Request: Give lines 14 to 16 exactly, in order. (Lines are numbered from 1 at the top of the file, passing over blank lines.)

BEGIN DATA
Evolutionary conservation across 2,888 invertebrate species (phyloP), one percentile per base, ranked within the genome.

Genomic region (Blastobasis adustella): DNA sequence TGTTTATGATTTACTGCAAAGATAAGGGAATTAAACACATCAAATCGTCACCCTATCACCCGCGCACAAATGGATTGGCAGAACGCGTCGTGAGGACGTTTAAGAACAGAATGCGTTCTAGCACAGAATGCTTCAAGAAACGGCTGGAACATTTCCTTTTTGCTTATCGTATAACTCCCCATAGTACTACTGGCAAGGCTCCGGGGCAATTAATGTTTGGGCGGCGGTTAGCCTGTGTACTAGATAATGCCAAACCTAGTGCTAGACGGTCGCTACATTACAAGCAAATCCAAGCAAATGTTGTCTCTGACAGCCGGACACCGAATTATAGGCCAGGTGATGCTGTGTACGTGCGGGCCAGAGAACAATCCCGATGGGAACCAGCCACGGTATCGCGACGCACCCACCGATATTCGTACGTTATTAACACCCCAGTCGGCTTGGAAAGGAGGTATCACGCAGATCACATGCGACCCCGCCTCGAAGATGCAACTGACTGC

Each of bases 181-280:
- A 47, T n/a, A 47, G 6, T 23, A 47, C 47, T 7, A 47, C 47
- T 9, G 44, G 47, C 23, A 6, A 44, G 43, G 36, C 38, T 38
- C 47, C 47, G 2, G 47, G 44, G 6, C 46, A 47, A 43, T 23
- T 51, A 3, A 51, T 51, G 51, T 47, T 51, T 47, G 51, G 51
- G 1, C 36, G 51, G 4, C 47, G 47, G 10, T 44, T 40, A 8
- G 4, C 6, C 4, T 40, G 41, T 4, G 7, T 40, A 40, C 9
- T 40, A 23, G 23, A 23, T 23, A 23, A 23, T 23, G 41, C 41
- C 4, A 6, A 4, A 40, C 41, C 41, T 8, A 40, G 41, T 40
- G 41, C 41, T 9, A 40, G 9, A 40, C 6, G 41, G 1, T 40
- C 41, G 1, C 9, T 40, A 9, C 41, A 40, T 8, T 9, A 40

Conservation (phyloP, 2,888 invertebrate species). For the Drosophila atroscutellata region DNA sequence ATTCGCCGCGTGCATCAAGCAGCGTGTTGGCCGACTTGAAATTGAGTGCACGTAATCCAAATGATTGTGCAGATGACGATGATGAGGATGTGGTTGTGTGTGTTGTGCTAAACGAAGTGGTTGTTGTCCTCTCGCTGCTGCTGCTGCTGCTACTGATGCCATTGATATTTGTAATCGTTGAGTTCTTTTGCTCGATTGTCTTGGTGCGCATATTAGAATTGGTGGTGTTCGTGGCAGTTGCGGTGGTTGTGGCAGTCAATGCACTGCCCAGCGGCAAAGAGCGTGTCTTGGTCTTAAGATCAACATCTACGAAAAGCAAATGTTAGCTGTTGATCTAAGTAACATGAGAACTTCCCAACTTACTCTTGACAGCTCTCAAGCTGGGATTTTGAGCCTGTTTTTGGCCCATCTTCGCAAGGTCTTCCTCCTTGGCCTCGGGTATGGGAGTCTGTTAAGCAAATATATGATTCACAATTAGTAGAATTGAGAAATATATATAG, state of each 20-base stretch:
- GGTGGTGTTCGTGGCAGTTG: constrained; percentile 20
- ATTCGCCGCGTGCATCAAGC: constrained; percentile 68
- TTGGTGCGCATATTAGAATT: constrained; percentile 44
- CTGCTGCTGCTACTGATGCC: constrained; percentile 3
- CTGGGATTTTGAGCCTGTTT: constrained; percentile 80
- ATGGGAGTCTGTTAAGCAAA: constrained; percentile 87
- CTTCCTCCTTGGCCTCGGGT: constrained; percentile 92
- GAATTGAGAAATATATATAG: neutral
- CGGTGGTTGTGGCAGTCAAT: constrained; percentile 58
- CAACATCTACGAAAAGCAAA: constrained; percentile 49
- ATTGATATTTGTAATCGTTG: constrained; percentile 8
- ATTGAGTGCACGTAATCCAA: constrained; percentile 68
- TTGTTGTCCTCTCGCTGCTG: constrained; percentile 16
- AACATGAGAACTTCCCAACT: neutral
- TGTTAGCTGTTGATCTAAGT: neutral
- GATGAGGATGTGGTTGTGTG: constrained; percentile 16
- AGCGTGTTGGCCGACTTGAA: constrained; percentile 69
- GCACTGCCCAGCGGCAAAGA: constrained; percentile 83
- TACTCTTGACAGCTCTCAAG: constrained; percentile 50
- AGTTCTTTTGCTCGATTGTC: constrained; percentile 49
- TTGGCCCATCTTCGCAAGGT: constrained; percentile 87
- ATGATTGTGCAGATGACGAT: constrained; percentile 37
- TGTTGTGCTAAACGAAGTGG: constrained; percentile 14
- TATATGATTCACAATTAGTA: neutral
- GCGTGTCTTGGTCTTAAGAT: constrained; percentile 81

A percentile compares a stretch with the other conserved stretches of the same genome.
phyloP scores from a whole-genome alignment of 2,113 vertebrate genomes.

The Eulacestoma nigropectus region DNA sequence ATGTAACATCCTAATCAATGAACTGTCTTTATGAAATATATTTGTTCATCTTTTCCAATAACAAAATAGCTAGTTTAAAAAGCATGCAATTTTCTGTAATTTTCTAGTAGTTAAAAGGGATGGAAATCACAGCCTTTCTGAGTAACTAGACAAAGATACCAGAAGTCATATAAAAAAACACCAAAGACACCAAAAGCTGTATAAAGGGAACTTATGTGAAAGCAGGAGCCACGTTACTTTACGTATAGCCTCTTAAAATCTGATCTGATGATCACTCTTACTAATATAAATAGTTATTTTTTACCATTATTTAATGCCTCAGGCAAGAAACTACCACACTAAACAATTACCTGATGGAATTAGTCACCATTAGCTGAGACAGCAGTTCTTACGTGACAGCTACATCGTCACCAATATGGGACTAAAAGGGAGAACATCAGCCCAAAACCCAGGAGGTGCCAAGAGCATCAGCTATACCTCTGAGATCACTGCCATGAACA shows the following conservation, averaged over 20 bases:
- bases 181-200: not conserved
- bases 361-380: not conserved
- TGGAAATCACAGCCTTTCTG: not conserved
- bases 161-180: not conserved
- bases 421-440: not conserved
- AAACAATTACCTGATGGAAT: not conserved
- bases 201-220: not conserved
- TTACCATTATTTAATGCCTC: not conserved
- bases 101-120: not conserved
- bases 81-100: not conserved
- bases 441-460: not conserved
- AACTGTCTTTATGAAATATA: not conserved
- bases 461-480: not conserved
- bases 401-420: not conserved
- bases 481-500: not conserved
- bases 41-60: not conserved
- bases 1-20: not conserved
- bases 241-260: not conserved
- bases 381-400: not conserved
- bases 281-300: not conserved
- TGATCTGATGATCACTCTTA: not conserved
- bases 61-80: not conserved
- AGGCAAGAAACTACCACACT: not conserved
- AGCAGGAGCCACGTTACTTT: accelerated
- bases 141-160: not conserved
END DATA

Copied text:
Conservation (phyloP, 2,888 invertebrate species). For the Drosophila atroscutellata region DNA sequence ATTCGCCGCGTGCATCAAGCAGCGTGTTGGCCGACTTGAAATTGAGTGCACGTAATCCAAATGATTGTGCAGATGACGATGATGAGGATGTGGTTGTGTGTGTTGTGCTAAACGAAGTGGTTGTTGTCCTCTCGCTGCTGCTGCTGCTGCTACTGATGCCATTGATATTTGTAATCGTTGAGTTCTTTTGCTCGATTGTCTTGGTGCGCATATTAGAATTGGTGGTGTTCGTGGCAGTTGCGGTGGTTGTGGCAGTCAATGCACTGCCCAGCGGCAAAGAGCGTGTCTTGGTCTTAAGATCAACATCTACGAAAAGCAAATGTTAGCTGTTGATCTAAGTAACATGAGAACTTCCCAACTTACTCTTGACAGCTCTCAAGCTGGGATTTTGAGCCTGTTTTTGGCCCATCTTCGCAAGGTCTTCCTCCTTGGCCTCGGGTATGGGAGTCTGTTAAGCAAATATATGATTCACAATTAGTAGAATTGAGAAATATATATAG, state of each 20-base stretch:
- GGTGGTGTTCGTGGCAGTTG: constrained; percentile 20
- ATTCGCCGCGTGCATCAAGC: constrained; percentile 68